This postcard is an unusual one because it is, so far, the only double postcard in my collection. That is, it is the width of two standard postcards. If you look in the middle of the card, you can see a crease where it is designed to be folded in half, with the picture on the inside. I suppose this arrangement makes sense since it leaves the destination address visible outside to the mail handlers.
The card was printed by the Warwick Bro's & Rutter of Toronto, which we have seen before. The card was not sent or postmarked, so the date of production is unclear. However, the scene itself can be dated by clues from the structures depicted in it.
For example, note the tower of the "Old Post Office" in the center of the picture. In A Picture History of Guelph (p. 56), Robert Stewart notes that the clock was installed in the tower in 1906. Since the tower is shown with its clock, it cannot be older that that.
Notice also that the streetcars in the picture are diverted around the fountain and plantings in the octagonal island in the middle of the Square. (The fountain was known as "Blacksmith Fountain" and has since been moved to another location.) A photo from the Guelph Public Library database, taken of the Guelph "Old Boys Reunion" in 1908, shows that the island had been replanted strictly with grass and restructured into an oval shape, with its long axis aligned with Wyndham St. So, the postcard, with its octagonal island, cannot be newer than that.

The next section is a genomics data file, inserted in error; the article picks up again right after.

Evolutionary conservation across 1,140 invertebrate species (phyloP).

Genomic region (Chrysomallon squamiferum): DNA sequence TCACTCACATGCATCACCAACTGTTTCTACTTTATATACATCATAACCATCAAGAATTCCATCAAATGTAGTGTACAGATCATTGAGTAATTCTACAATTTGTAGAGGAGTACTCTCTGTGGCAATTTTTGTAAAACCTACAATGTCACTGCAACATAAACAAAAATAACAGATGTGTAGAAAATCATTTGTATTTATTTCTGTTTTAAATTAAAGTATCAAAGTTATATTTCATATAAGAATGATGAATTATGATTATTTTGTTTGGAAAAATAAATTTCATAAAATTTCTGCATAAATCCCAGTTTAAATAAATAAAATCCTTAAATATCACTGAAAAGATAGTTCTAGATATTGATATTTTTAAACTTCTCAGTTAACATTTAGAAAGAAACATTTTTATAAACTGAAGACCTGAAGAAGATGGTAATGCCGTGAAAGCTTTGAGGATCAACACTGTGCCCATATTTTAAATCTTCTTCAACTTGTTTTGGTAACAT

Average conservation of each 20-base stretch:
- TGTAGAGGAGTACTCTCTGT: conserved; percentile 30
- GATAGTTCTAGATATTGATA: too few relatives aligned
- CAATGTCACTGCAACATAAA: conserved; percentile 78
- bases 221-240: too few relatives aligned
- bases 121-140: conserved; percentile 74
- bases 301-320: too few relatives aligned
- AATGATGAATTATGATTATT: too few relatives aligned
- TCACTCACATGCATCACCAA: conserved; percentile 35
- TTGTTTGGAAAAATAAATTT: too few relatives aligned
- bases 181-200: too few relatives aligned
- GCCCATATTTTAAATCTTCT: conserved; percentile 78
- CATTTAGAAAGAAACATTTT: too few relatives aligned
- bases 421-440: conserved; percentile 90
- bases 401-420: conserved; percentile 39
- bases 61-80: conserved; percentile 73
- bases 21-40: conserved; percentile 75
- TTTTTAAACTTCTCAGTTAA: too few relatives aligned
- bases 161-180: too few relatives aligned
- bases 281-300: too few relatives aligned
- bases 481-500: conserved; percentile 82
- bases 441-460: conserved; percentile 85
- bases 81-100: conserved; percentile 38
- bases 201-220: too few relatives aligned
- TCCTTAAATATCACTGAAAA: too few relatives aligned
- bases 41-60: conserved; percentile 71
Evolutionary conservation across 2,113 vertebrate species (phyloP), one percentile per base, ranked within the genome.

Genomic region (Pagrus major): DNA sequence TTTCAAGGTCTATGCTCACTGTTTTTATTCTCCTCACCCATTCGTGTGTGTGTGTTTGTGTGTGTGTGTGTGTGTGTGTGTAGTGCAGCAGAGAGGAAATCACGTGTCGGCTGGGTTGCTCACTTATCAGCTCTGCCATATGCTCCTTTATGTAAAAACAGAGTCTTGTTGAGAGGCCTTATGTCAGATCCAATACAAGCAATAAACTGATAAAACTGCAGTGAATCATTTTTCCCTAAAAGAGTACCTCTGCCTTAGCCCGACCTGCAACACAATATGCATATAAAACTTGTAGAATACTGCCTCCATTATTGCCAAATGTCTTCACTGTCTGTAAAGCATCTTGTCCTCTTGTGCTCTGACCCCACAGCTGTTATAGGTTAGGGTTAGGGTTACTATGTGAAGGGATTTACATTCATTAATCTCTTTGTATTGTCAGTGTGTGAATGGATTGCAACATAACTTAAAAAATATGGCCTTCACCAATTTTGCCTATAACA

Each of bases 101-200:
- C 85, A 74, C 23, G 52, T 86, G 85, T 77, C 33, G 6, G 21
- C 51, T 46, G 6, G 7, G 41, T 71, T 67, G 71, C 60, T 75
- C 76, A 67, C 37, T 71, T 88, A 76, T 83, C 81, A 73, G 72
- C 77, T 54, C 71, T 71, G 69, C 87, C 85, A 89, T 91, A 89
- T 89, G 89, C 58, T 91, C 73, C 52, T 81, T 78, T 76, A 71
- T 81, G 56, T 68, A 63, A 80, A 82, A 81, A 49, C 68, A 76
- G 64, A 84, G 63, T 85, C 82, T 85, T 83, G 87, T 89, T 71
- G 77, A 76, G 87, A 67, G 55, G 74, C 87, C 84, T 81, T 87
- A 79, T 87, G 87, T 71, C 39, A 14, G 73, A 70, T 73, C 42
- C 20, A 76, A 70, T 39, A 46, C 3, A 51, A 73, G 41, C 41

Therefore, let's say that the photo in the postcard was taken ca. 1907.
One of the most basic questions about St. George's Square is, "How did it get that name?" In the postcard, if you look down Douglas Street to the right of the Old Post Office, you can see the spire of St. George's Anglican Church reaching upwards at the end of the block. In fact, St. George's Church was originally located in the middle of the Square, right about where the Fountain later stood. As noted in the History of St. George's Parish (p. 3), John Galt, the founder of Guelph, had "set aside for the Anglicans a plot of rising ground where they might build their church." The first St. George's was a frame building, followed by a stone structure on the same site. However, a third and perhaps more convenient St. George's Church was built from 1870 on Woolwich St., at the end of Douglas. This move allowed the creation of St. George's Square, a generous public space in the middle of the city, named in honour of the structure that made way for it.
St. George's Square remains the middle of downtown Guelph, although its configuration and environment have been profoundly altered, as the current Google Streetview image shows:
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There are plenty more views of St. George's Square, so we shall return!